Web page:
Always-on listening devices, such as smart speakers, may be increasing concerns about these devices recording and tracking users’ conversations and other data, but it seems a significant number of mobile apps — including games aimed at children — are already engaged in this shady behavior. An investigation has found over 250 apps on Android‘s Play Store that use audio recognition software to track users’ TV and ad-viewing habits, even if the app is in the background.
A new report from the New York Times published this week writes that the software comes from a startup called Alphonso, and that is uses the microphones on smartphones and tablets to listen for audio signals that identify TV shows, movies, and advertisements. The always-on software has been found in games that don’t require the mic for play, and continues to run when the app isn’t being actively used.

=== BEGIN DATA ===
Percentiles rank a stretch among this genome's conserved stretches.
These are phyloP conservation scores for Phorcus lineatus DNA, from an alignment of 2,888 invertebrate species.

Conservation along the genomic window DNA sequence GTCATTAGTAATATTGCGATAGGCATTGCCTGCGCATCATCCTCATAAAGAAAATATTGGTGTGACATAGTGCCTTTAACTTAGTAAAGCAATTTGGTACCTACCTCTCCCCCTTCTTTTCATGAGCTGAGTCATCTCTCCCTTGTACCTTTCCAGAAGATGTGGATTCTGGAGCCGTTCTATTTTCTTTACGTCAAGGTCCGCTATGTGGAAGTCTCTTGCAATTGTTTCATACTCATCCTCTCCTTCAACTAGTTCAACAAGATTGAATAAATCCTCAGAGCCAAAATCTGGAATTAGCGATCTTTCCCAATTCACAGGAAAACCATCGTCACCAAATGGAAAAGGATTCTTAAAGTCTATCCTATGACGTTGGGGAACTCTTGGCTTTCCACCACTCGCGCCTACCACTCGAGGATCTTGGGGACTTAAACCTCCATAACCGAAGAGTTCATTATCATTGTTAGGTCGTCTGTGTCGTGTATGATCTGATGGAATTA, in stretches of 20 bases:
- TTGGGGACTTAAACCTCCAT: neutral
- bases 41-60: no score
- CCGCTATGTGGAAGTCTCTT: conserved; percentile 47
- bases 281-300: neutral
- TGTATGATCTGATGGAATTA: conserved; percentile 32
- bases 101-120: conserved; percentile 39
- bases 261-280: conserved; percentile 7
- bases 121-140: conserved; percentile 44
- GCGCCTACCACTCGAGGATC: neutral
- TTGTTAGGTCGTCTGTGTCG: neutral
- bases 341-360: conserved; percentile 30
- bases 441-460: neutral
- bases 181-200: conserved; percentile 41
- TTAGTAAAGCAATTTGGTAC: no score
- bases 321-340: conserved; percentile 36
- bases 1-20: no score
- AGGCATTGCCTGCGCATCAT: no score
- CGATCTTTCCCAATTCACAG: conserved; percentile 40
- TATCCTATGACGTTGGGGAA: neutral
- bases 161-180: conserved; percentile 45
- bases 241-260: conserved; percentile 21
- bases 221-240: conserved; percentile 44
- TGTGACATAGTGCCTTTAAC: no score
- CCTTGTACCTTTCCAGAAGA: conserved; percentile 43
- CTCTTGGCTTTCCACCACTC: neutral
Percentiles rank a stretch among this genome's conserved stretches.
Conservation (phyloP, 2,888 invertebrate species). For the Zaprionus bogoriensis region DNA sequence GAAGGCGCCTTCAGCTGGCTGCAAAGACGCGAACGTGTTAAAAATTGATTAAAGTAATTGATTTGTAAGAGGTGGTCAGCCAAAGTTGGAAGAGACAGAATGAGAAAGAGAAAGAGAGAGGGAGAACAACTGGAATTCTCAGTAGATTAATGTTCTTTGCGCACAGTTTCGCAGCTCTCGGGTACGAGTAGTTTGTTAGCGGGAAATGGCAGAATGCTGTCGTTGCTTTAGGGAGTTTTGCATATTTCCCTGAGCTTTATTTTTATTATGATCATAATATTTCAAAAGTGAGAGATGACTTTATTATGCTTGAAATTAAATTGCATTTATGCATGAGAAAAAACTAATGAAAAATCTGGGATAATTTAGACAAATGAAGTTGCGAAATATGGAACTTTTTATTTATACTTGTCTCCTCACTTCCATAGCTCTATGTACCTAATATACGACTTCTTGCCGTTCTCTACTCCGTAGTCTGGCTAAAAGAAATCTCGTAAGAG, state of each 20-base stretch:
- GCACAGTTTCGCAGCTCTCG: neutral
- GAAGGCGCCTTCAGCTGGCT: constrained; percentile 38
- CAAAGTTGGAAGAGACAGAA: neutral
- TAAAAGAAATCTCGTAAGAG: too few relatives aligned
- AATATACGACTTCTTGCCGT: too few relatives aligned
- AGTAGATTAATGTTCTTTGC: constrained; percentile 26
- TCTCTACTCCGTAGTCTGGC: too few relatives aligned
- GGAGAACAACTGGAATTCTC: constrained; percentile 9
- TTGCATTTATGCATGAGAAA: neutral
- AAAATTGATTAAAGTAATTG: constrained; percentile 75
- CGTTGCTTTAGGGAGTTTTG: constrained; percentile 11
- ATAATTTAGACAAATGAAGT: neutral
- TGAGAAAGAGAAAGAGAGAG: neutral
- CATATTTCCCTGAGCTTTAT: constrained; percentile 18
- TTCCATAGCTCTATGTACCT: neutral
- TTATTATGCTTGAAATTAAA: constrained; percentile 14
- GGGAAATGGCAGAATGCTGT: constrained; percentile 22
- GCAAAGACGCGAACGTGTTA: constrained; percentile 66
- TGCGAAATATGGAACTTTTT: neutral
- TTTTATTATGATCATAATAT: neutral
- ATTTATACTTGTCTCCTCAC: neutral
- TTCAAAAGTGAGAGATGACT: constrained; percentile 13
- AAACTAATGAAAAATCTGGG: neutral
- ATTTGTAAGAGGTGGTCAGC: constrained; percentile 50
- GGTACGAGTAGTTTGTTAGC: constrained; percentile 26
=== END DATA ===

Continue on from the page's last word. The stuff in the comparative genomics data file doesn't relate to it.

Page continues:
While these apps are required to get permission from users to access a device’s mic, the prompts are often found to use misleading or vague language when explaining what the microphone will be used for.
“The consumer is opting in knowingly and can opt out any time,” Alphonso CEO Ashish Chordia told the NYT. However, consumer privacy expert Justin Brookman of Consumers Union told the paper “When you see ‘permission for microphone access for ads,’ it may not be clear to a user that, Oh, this means it’s going to be listening to what I do all the time to see if I’m watching Monday Night Football.”
The audio data collected by Alphonso’s software is then usually transferred to Shazam — the music identification service recently acquired by Apple — which identifies the sources and sells that information back to Alphonso as part of their deal. All of this TV watching data is then sold to advertisers to better target their ads, both on TV networks and directly to mobile users.
While the NYT‘s report says it found over 250 games with Alphonso’s software on Android, with some of these apps also available on Apple’s App Store, Alphonso says its product is used in roughly 1,000 apps.
SOURCE New York Times